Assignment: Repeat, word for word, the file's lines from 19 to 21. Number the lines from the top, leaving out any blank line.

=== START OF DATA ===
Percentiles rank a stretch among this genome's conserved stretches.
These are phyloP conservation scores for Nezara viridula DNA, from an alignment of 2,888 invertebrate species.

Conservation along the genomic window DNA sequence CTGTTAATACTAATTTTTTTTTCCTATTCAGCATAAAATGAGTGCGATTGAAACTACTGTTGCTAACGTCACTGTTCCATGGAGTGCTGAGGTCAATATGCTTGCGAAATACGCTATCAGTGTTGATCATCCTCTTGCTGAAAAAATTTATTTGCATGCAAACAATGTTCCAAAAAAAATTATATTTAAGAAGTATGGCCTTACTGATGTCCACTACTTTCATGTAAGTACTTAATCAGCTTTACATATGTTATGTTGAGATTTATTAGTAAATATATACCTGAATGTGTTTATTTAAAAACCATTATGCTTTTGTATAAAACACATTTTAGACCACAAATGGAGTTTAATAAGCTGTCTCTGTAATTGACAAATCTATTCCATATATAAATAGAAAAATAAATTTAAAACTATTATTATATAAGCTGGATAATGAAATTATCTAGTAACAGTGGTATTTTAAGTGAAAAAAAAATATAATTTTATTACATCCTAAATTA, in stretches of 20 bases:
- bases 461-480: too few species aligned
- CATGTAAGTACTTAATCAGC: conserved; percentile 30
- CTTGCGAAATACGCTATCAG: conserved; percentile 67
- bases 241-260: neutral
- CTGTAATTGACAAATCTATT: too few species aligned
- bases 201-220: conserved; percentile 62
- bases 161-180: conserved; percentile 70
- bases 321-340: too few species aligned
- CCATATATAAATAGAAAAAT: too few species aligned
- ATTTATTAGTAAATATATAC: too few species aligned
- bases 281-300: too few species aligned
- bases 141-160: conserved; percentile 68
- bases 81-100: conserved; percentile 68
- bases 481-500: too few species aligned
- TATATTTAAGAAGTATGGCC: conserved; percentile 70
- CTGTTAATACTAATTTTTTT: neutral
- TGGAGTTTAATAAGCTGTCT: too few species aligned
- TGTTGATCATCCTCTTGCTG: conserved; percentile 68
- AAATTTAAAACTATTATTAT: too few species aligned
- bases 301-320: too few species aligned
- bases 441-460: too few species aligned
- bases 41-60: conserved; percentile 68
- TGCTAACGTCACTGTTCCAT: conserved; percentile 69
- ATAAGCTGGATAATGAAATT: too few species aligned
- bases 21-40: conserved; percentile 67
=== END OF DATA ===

- CTGTTAATACTAATTTTTTT: neutral
- TGGAGTTTAATAAGCTGTCT: too few species aligned
- TGTTGATCATCCTCTTGCTG: conserved; percentile 68